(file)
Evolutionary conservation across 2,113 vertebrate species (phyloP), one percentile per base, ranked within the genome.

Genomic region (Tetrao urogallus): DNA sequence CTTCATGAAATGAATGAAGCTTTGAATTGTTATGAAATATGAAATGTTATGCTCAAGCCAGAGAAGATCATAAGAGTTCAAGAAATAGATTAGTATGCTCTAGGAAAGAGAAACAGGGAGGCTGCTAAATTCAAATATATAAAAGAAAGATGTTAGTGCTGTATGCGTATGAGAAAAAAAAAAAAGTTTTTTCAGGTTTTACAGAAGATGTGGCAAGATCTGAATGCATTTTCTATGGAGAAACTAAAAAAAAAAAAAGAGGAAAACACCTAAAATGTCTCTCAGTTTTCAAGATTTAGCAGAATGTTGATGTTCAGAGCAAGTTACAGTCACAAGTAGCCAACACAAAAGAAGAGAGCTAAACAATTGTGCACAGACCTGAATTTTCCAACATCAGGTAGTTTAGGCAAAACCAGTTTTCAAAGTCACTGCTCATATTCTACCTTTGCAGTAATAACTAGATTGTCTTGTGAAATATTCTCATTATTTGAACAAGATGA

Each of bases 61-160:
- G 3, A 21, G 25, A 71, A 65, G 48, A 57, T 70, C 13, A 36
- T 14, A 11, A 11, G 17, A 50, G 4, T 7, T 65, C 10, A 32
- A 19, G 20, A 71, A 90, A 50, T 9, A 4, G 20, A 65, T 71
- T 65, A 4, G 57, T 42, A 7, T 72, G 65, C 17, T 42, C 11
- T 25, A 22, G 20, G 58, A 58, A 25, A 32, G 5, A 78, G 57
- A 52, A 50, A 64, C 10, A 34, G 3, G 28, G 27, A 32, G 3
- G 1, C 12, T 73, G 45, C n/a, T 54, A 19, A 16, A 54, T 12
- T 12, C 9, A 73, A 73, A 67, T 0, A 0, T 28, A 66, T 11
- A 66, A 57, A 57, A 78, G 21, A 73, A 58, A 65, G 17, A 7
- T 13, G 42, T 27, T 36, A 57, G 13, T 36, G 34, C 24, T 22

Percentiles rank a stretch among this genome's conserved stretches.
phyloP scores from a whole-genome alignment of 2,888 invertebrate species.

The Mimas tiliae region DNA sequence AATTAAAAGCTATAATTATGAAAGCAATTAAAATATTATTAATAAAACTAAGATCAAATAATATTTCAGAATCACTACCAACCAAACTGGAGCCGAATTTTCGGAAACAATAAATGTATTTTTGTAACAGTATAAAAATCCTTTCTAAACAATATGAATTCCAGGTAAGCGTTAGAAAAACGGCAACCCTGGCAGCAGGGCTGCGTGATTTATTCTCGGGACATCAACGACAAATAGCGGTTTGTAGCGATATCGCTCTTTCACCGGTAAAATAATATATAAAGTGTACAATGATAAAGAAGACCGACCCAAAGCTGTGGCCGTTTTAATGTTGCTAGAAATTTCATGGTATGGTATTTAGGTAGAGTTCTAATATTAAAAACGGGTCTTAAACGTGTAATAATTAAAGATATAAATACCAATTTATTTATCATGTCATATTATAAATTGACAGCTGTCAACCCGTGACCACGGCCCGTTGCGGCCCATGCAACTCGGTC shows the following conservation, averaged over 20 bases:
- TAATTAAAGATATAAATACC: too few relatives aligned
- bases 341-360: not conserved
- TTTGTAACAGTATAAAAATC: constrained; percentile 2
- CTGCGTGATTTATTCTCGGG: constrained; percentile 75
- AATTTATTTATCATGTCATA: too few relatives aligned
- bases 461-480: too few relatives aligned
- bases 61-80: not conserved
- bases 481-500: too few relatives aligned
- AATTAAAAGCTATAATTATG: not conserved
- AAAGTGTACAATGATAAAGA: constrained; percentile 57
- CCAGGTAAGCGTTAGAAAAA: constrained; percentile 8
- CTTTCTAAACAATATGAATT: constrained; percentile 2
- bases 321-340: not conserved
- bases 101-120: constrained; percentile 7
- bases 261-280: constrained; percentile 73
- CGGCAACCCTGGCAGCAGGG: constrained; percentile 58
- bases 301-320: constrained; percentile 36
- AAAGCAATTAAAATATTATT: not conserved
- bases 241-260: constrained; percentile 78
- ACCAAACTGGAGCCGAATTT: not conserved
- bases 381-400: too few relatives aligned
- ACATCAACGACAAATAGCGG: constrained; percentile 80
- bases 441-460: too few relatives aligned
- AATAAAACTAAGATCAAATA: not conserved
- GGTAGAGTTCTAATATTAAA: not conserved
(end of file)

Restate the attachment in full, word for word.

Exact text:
Evolutionary conservation across 2,113 vertebrate species (phyloP), one percentile per base, ranked within the genome.

Genomic region (Tetrao urogallus): DNA sequence CTTCATGAAATGAATGAAGCTTTGAATTGTTATGAAATATGAAATGTTATGCTCAAGCCAGAGAAGATCATAAGAGTTCAAGAAATAGATTAGTATGCTCTAGGAAAGAGAAACAGGGAGGCTGCTAAATTCAAATATATAAAAGAAAGATGTTAGTGCTGTATGCGTATGAGAAAAAAAAAAAAGTTTTTTCAGGTTTTACAGAAGATGTGGCAAGATCTGAATGCATTTTCTATGGAGAAACTAAAAAAAAAAAAAGAGGAAAACACCTAAAATGTCTCTCAGTTTTCAAGATTTAGCAGAATGTTGATGTTCAGAGCAAGTTACAGTCACAAGTAGCCAACACAAAAGAAGAGAGCTAAACAATTGTGCACAGACCTGAATTTTCCAACATCAGGTAGTTTAGGCAAAACCAGTTTTCAAAGTCACTGCTCATATTCTACCTTTGCAGTAATAACTAGATTGTCTTGTGAAATATTCTCATTATTTGAACAAGATGA

Each of bases 61-160:
- G 3, A 21, G 25, A 71, A 65, G 48, A 57, T 70, C 13, A 36
- T 14, A 11, A 11, G 17, A 50, G 4, T 7, T 65, C 10, A 32
- A 19, G 20, A 71, A 90, A 50, T 9, A 4, G 20, A 65, T 71
- T 65, A 4, G 57, T 42, A 7, T 72, G 65, C 17, T 42, C 11
- T 25, A 22, G 20, G 58, A 58, A 25, A 32, G 5, A 78, G 57
- A 52, A 50, A 64, C 10, A 34, G 3, G 28, G 27, A 32, G 3
- G 1, C 12, T 73, G 45, C n/a, T 54, A 19, A 16, A 54, T 12
- T 12, C 9, A 73, A 73, A 67, T 0, A 0, T 28, A 66, T 11
- A 66, A 57, A 57, A 78, G 21, A 73, A 58, A 65, G 17, A 7
- T 13, G 42, T 27, T 36, A 57, G 13, T 36, G 34, C 24, T 22

Percentiles rank a stretch among this genome's conserved stretches.
phyloP scores from a whole-genome alignment of 2,888 invertebrate species.

The Mimas tiliae region DNA sequence AATTAAAAGCTATAATTATGAAAGCAATTAAAATATTATTAATAAAACTAAGATCAAATAATATTTCAGAATCACTACCAACCAAACTGGAGCCGAATTTTCGGAAACAATAAATGTATTTTTGTAACAGTATAAAAATCCTTTCTAAACAATATGAATTCCAGGTAAGCGTTAGAAAAACGGCAACCCTGGCAGCAGGGCTGCGTGATTTATTCTCGGGACATCAACGACAAATAGCGGTTTGTAGCGATATCGCTCTTTCACCGGTAAAATAATATATAAAGTGTACAATGATAAAGAAGACCGACCCAAAGCTGTGGCCGTTTTAATGTTGCTAGAAATTTCATGGTATGGTATTTAGGTAGAGTTCTAATATTAAAAACGGGTCTTAAACGTGTAATAATTAAAGATATAAATACCAATTTATTTATCATGTCATATTATAAATTGACAGCTGTCAACCCGTGACCACGGCCCGTTGCGGCCCATGCAACTCGGTC shows the following conservation, averaged over 20 bases:
- TAATTAAAGATATAAATACC: too few relatives aligned
- bases 341-360: not conserved
- TTTGTAACAGTATAAAAATC: constrained; percentile 2
- CTGCGTGATTTATTCTCGGG: constrained; percentile 75
- AATTTATTTATCATGTCATA: too few relatives aligned
- bases 461-480: too few relatives aligned
- bases 61-80: not conserved
- bases 481-500: too few relatives aligned
- AATTAAAAGCTATAATTATG: not conserved
- AAAGTGTACAATGATAAAGA: constrained; percentile 57
- CCAGGTAAGCGTTAGAAAAA: constrained; percentile 8
- CTTTCTAAACAATATGAATT: constrained; percentile 2
- bases 321-340: not conserved
- bases 101-120: constrained; percentile 7
- bases 261-280: constrained; percentile 73
- CGGCAACCCTGGCAGCAGGG: constrained; percentile 58
- bases 301-320: constrained; percentile 36
- AAAGCAATTAAAATATTATT: not conserved
- bases 241-260: constrained; percentile 78
- ACCAAACTGGAGCCGAATTT: not conserved
- bases 381-400: too few relatives aligned
- ACATCAACGACAAATAGCGG: constrained; percentile 80
- bases 441-460: too few relatives aligned
- AATAAAACTAAGATCAAATA: not conserved
- GGTAGAGTTCTAATATTAAA: not conserved